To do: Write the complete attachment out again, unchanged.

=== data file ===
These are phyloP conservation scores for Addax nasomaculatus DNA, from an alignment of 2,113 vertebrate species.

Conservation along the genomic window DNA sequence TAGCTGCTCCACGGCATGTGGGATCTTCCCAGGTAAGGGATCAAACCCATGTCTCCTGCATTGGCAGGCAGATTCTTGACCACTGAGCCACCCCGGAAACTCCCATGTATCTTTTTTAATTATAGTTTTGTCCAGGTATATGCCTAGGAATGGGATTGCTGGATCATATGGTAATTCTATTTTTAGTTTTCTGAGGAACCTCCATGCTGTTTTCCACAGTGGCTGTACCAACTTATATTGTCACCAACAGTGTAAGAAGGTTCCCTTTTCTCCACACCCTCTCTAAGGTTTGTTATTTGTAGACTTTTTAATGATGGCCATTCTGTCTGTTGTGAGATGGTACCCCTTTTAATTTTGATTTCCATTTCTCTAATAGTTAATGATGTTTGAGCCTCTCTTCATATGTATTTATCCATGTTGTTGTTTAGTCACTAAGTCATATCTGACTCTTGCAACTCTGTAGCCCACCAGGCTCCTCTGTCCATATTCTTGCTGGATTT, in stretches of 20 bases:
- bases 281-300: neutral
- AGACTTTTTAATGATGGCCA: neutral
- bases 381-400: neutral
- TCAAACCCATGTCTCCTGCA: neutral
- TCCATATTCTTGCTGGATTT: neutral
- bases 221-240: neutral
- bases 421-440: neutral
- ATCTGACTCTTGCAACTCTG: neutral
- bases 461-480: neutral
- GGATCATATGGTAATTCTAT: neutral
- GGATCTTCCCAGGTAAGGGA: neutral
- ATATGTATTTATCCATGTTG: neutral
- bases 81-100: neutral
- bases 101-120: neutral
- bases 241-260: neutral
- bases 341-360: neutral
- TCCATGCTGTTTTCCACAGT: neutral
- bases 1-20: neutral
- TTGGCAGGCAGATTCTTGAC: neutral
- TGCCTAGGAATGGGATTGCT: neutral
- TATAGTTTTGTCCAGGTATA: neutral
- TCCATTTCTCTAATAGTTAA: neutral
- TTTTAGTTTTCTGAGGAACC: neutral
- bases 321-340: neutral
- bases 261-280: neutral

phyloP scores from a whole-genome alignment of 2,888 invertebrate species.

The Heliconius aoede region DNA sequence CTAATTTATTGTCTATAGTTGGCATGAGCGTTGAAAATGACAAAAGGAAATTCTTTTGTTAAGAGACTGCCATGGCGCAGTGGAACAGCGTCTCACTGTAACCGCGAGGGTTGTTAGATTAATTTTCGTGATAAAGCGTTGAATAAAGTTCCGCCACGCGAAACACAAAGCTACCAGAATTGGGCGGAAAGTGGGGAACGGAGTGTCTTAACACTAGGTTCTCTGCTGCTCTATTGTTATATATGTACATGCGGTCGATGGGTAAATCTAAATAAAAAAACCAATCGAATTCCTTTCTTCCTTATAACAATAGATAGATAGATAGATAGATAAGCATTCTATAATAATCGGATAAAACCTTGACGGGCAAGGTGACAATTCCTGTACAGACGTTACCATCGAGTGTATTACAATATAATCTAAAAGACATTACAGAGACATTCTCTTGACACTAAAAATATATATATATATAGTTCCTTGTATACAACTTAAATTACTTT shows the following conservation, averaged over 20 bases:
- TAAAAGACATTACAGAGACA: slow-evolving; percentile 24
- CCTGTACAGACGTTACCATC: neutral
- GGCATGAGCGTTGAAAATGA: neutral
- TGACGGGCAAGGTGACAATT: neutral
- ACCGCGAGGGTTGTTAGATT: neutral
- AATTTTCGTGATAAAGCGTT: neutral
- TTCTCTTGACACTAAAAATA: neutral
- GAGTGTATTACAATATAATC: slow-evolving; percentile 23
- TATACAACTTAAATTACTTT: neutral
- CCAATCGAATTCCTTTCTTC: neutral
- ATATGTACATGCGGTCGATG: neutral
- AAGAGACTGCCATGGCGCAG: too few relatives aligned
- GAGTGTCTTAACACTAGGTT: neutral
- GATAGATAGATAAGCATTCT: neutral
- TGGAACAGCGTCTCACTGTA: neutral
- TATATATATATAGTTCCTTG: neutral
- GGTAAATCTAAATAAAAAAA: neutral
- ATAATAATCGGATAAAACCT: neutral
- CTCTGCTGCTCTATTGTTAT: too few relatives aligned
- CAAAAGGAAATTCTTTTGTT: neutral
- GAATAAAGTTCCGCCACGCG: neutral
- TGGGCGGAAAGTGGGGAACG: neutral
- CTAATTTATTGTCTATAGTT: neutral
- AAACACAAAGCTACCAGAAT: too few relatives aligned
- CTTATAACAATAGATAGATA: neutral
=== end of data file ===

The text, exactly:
These are phyloP conservation scores for Addax nasomaculatus DNA, from an alignment of 2,113 vertebrate species.

Conservation along the genomic window DNA sequence TAGCTGCTCCACGGCATGTGGGATCTTCCCAGGTAAGGGATCAAACCCATGTCTCCTGCATTGGCAGGCAGATTCTTGACCACTGAGCCACCCCGGAAACTCCCATGTATCTTTTTTAATTATAGTTTTGTCCAGGTATATGCCTAGGAATGGGATTGCTGGATCATATGGTAATTCTATTTTTAGTTTTCTGAGGAACCTCCATGCTGTTTTCCACAGTGGCTGTACCAACTTATATTGTCACCAACAGTGTAAGAAGGTTCCCTTTTCTCCACACCCTCTCTAAGGTTTGTTATTTGTAGACTTTTTAATGATGGCCATTCTGTCTGTTGTGAGATGGTACCCCTTTTAATTTTGATTTCCATTTCTCTAATAGTTAATGATGTTTGAGCCTCTCTTCATATGTATTTATCCATGTTGTTGTTTAGTCACTAAGTCATATCTGACTCTTGCAACTCTGTAGCCCACCAGGCTCCTCTGTCCATATTCTTGCTGGATTT, in stretches of 20 bases:
- bases 281-300: neutral
- AGACTTTTTAATGATGGCCA: neutral
- bases 381-400: neutral
- TCAAACCCATGTCTCCTGCA: neutral
- TCCATATTCTTGCTGGATTT: neutral
- bases 221-240: neutral
- bases 421-440: neutral
- ATCTGACTCTTGCAACTCTG: neutral
- bases 461-480: neutral
- GGATCATATGGTAATTCTAT: neutral
- GGATCTTCCCAGGTAAGGGA: neutral
- ATATGTATTTATCCATGTTG: neutral
- bases 81-100: neutral
- bases 101-120: neutral
- bases 241-260: neutral
- bases 341-360: neutral
- TCCATGCTGTTTTCCACAGT: neutral
- bases 1-20: neutral
- TTGGCAGGCAGATTCTTGAC: neutral
- TGCCTAGGAATGGGATTGCT: neutral
- TATAGTTTTGTCCAGGTATA: neutral
- TCCATTTCTCTAATAGTTAA: neutral
- TTTTAGTTTTCTGAGGAACC: neutral
- bases 321-340: neutral
- bases 261-280: neutral

phyloP scores from a whole-genome alignment of 2,888 invertebrate species.

The Heliconius aoede region DNA sequence CTAATTTATTGTCTATAGTTGGCATGAGCGTTGAAAATGACAAAAGGAAATTCTTTTGTTAAGAGACTGCCATGGCGCAGTGGAACAGCGTCTCACTGTAACCGCGAGGGTTGTTAGATTAATTTTCGTGATAAAGCGTTGAATAAAGTTCCGCCACGCGAAACACAAAGCTACCAGAATTGGGCGGAAAGTGGGGAACGGAGTGTCTTAACACTAGGTTCTCTGCTGCTCTATTGTTATATATGTACATGCGGTCGATGGGTAAATCTAAATAAAAAAACCAATCGAATTCCTTTCTTCCTTATAACAATAGATAGATAGATAGATAGATAAGCATTCTATAATAATCGGATAAAACCTTGACGGGCAAGGTGACAATTCCTGTACAGACGTTACCATCGAGTGTATTACAATATAATCTAAAAGACATTACAGAGACATTCTCTTGACACTAAAAATATATATATATATAGTTCCTTGTATACAACTTAAATTACTTT shows the following conservation, averaged over 20 bases:
- TAAAAGACATTACAGAGACA: slow-evolving; percentile 24
- CCTGTACAGACGTTACCATC: neutral
- GGCATGAGCGTTGAAAATGA: neutral
- TGACGGGCAAGGTGACAATT: neutral
- ACCGCGAGGGTTGTTAGATT: neutral
- AATTTTCGTGATAAAGCGTT: neutral
- TTCTCTTGACACTAAAAATA: neutral
- GAGTGTATTACAATATAATC: slow-evolving; percentile 23
- TATACAACTTAAATTACTTT: neutral
- CCAATCGAATTCCTTTCTTC: neutral
- ATATGTACATGCGGTCGATG: neutral
- AAGAGACTGCCATGGCGCAG: too few relatives aligned
- GAGTGTCTTAACACTAGGTT: neutral
- GATAGATAGATAAGCATTCT: neutral
- TGGAACAGCGTCTCACTGTA: neutral
- TATATATATATAGTTCCTTG: neutral
- GGTAAATCTAAATAAAAAAA: neutral
- ATAATAATCGGATAAAACCT: neutral
- CTCTGCTGCTCTATTGTTAT: too few relatives aligned
- CAAAAGGAAATTCTTTTGTT: neutral
- GAATAAAGTTCCGCCACGCG: neutral
- TGGGCGGAAAGTGGGGAACG: neutral
- CTAATTTATTGTCTATAGTT: neutral
- AAACACAAAGCTACCAGAAT: too few relatives aligned
- CTTATAACAATAGATAGATA: neutral